He acknowledged that the funding formula, which has been criticised for being outdated, needed updating and that the government was working on it. He also asks why the Labour government had not developed a formula during their time in power.  

A number of MPs used the debate to criticise the formula which was based on decade-old population and demographic figures, but also failed to take into account the changing nature of crime. 

The government had previously attempted to change the formula in 2015, but its proposed measure was lampooned for using "flawed figures". The government hopes a new formula will be in place for 2019/20.

Plaid Cymru: Wales police power transfer a 'no brainer'

Police Grant

House of Commons


Jonathan Edwards

Plaid Cymru’s Jonathan Edwards says that the policing funding formula “has not been historically kind” to Welsh policing.

He argues that, if power were devolved to the Welsh government, Wales would be £25m better off as the spending would be ring-fenced.

It is, he says, “a political and financial no-brainer”.

He also raises the point that Wales's vast rural areas are the victim of police funding formulas, a point also raised by some English MPs. Police response times are 25 times longer in these areas than urban ones.

He says there “no operational reason why policing is not devolved to Wales”, arguing that it is already happening with large UK cities such as Manchester, and that the local, unique conditions of Wales would be better served in Cardiff. 

Labour 'deplores' police funding cuts

Police Grant

House of Commons


Labour's shadow home office minister Carolyn Harris is speaking for the opposition. 

She says the Labour party "deplores" the approach taken to police funding by the government. She says the Conservative Party have “broken their promise” that they would protect frontline policing and are engaged in another round of “salami slicing” of their budget.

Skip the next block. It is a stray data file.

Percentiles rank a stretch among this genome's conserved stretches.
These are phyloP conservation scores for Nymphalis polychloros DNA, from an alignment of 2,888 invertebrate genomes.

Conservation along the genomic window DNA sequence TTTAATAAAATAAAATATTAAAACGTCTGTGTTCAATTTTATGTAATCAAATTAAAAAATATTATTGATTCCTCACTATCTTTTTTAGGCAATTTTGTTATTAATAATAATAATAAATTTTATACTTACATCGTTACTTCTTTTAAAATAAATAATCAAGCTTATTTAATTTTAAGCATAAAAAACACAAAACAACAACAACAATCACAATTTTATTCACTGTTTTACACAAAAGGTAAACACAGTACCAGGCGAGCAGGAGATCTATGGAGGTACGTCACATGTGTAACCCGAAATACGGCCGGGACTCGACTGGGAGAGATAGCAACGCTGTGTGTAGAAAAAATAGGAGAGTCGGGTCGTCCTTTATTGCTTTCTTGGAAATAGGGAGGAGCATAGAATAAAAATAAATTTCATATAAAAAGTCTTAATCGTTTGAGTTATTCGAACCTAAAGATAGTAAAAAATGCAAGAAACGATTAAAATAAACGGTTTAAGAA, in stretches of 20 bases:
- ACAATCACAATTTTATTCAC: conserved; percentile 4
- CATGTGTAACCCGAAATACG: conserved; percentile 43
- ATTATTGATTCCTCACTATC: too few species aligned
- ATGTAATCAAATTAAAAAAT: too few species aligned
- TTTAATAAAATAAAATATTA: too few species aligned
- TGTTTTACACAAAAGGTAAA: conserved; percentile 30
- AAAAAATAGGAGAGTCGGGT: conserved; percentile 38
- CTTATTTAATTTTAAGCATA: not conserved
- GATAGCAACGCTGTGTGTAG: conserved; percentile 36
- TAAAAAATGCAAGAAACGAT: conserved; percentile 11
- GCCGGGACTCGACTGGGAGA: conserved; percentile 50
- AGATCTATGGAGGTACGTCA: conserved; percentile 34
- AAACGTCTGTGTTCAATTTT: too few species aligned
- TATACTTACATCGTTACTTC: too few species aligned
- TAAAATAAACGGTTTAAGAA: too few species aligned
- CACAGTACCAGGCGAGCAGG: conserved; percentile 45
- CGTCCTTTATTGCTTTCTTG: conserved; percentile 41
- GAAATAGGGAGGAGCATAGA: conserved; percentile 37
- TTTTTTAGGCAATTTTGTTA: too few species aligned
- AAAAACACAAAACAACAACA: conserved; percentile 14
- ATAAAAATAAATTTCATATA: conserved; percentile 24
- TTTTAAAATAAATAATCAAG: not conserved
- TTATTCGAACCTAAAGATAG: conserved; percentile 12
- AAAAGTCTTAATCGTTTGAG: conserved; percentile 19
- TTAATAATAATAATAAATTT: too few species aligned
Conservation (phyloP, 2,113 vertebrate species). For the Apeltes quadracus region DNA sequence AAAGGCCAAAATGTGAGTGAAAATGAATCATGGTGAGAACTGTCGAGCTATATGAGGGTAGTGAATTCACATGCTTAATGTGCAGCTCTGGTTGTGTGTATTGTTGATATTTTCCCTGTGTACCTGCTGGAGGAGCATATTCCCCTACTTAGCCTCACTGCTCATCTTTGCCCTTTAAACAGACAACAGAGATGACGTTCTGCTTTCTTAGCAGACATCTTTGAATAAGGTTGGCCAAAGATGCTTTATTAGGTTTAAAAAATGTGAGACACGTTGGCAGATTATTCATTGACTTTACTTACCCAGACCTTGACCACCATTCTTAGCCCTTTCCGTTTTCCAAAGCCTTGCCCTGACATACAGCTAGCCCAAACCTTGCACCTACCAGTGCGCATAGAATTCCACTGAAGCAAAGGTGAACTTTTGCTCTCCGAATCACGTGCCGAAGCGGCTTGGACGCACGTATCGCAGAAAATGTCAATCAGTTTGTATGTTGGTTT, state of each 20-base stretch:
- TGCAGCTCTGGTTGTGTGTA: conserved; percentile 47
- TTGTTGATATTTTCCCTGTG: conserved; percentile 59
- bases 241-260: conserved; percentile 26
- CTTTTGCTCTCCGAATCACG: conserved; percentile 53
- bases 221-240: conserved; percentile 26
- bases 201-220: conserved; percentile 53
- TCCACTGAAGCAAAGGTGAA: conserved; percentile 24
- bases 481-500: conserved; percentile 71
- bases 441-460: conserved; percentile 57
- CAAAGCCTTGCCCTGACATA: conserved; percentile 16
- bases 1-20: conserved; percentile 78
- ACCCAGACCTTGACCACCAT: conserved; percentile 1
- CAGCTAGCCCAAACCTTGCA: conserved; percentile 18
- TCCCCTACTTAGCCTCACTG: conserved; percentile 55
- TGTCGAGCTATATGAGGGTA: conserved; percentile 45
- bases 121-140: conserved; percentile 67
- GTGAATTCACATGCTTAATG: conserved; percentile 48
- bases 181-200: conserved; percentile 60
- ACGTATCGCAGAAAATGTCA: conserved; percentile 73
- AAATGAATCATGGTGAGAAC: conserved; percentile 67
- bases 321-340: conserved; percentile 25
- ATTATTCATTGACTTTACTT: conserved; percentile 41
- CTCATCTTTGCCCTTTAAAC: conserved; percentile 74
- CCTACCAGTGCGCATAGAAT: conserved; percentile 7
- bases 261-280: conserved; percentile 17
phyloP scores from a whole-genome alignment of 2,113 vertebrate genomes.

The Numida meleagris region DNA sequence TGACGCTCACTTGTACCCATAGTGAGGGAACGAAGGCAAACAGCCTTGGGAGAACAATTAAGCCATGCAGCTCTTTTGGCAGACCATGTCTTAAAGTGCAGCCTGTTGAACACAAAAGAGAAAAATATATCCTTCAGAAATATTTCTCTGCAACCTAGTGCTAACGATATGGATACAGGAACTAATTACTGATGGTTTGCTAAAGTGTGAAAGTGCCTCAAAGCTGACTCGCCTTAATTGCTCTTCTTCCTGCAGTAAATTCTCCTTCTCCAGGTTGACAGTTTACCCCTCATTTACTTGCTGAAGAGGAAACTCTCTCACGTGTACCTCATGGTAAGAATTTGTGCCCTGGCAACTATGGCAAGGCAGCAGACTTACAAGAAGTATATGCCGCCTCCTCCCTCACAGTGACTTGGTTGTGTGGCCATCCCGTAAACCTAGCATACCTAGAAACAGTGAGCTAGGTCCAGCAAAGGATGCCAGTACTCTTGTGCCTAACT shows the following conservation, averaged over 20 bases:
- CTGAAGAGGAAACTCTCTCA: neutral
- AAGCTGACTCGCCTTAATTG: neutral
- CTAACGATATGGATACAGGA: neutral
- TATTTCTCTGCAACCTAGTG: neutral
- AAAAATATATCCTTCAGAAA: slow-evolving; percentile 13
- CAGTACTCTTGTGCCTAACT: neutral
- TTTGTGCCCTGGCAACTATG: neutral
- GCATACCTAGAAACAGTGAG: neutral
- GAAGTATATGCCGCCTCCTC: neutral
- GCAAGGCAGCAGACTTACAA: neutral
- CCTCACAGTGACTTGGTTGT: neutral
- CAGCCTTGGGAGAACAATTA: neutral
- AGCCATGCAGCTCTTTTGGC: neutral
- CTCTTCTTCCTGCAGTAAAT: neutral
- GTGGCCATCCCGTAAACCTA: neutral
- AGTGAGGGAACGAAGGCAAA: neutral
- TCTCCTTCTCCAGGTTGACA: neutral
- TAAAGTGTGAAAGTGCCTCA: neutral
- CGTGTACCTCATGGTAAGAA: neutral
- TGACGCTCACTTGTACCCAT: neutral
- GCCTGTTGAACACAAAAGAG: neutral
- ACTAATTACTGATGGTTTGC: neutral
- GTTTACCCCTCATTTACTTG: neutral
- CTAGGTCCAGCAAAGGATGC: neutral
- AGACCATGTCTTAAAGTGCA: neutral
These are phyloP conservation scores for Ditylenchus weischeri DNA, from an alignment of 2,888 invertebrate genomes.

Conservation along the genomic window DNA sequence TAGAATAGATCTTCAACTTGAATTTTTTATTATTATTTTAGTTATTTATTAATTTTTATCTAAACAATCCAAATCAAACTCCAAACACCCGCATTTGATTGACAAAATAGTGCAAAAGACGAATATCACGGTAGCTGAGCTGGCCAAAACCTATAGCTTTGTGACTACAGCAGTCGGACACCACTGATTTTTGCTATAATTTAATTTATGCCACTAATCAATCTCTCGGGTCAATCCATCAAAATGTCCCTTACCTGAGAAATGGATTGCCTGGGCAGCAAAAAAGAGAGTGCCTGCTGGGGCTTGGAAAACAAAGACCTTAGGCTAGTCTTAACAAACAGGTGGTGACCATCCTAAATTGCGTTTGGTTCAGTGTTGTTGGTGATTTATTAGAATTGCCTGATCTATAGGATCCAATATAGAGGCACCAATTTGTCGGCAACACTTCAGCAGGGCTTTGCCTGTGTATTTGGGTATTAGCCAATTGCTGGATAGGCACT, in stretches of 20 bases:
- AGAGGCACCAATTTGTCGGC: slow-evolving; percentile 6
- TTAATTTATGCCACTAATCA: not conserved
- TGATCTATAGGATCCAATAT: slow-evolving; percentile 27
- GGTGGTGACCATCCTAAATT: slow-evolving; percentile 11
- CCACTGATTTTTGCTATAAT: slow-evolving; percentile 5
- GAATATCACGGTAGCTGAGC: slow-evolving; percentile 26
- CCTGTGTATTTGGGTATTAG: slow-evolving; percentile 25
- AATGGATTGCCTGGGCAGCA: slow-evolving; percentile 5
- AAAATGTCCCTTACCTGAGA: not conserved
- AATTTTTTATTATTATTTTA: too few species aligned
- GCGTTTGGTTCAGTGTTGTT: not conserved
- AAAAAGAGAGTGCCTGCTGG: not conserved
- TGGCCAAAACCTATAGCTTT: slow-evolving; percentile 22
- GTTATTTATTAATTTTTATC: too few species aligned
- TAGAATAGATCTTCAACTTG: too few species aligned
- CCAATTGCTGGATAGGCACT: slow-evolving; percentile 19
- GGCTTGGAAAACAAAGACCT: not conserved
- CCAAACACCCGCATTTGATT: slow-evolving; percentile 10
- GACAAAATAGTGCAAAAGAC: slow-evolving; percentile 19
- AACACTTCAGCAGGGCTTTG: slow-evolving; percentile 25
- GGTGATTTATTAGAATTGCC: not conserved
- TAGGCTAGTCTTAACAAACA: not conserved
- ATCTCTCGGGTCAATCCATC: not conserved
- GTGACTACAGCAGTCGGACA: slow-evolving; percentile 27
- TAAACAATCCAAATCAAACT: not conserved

She says she believes that the budget the House is being asked to endorse today will reduce the money available for neighbourhood policing, which she says is clearly a "price the minister is willing to pay".

She finishes by calling the government's attitude to the police an "insult to brave and hard working police officers all across the country".

Minister makes case for police budget

House of Commons


Brandon Lewis

Policing Minister Brandon Lewis introduces the Police Grant motion which outlines how funding will be distributed across England and Wales.

The government has allocated:

  • £7.3bn in total funding for England and Welsh police forces
  • £633m resource and £42m capital funding to support counter-terrorism policing
  • £32m on armed policing.

The allocation of police funding could cause a stir among MPs, especially after an intervention by outgoing Metropolitan Police chief Sir Bernard Hogan-Howe stating resources were not matching demands.

The Welsh government stated that all four of its police forces face a 1.4% cut in government funding.